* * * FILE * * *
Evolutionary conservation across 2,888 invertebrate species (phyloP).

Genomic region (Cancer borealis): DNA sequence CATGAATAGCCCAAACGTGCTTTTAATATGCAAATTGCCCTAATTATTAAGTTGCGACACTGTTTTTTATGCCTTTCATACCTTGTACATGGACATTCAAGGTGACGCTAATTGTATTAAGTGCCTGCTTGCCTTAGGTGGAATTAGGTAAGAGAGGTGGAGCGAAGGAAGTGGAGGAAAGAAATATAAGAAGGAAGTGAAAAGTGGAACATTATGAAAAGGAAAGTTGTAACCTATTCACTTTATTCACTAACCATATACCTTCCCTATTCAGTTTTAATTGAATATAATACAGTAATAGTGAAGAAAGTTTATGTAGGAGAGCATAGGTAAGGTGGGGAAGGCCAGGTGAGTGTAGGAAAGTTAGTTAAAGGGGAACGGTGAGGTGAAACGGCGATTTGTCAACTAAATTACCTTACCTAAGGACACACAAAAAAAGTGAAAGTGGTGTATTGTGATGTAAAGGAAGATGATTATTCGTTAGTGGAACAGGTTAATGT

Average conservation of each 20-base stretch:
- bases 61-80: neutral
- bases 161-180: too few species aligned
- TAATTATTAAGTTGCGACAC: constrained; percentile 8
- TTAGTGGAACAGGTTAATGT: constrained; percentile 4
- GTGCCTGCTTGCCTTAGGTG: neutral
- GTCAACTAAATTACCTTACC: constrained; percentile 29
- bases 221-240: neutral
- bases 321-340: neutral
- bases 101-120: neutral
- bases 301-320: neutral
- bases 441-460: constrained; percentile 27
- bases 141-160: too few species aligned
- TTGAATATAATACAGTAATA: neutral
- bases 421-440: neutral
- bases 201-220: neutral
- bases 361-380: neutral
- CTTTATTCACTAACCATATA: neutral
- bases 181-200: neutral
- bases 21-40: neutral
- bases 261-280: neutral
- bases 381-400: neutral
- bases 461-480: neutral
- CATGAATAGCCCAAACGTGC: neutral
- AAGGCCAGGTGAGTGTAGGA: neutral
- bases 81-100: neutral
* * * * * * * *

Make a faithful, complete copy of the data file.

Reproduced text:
Evolutionary conservation across 2,888 invertebrate species (phyloP).

Genomic region (Cancer borealis): DNA sequence CATGAATAGCCCAAACGTGCTTTTAATATGCAAATTGCCCTAATTATTAAGTTGCGACACTGTTTTTTATGCCTTTCATACCTTGTACATGGACATTCAAGGTGACGCTAATTGTATTAAGTGCCTGCTTGCCTTAGGTGGAATTAGGTAAGAGAGGTGGAGCGAAGGAAGTGGAGGAAAGAAATATAAGAAGGAAGTGAAAAGTGGAACATTATGAAAAGGAAAGTTGTAACCTATTCACTTTATTCACTAACCATATACCTTCCCTATTCAGTTTTAATTGAATATAATACAGTAATAGTGAAGAAAGTTTATGTAGGAGAGCATAGGTAAGGTGGGGAAGGCCAGGTGAGTGTAGGAAAGTTAGTTAAAGGGGAACGGTGAGGTGAAACGGCGATTTGTCAACTAAATTACCTTACCTAAGGACACACAAAAAAAGTGAAAGTGGTGTATTGTGATGTAAAGGAAGATGATTATTCGTTAGTGGAACAGGTTAATGT

Average conservation of each 20-base stretch:
- bases 61-80: neutral
- bases 161-180: too few species aligned
- TAATTATTAAGTTGCGACAC: constrained; percentile 8
- TTAGTGGAACAGGTTAATGT: constrained; percentile 4
- GTGCCTGCTTGCCTTAGGTG: neutral
- GTCAACTAAATTACCTTACC: constrained; percentile 29
- bases 221-240: neutral
- bases 321-340: neutral
- bases 101-120: neutral
- bases 301-320: neutral
- bases 441-460: constrained; percentile 27
- bases 141-160: too few species aligned
- TTGAATATAATACAGTAATA: neutral
- bases 421-440: neutral
- bases 201-220: neutral
- bases 361-380: neutral
- CTTTATTCACTAACCATATA: neutral
- bases 181-200: neutral
- bases 21-40: neutral
- bases 261-280: neutral
- bases 381-400: neutral
- bases 461-480: neutral
- CATGAATAGCCCAAACGTGC: neutral
- AAGGCCAGGTGAGTGTAGGA: neutral
- bases 81-100: neutral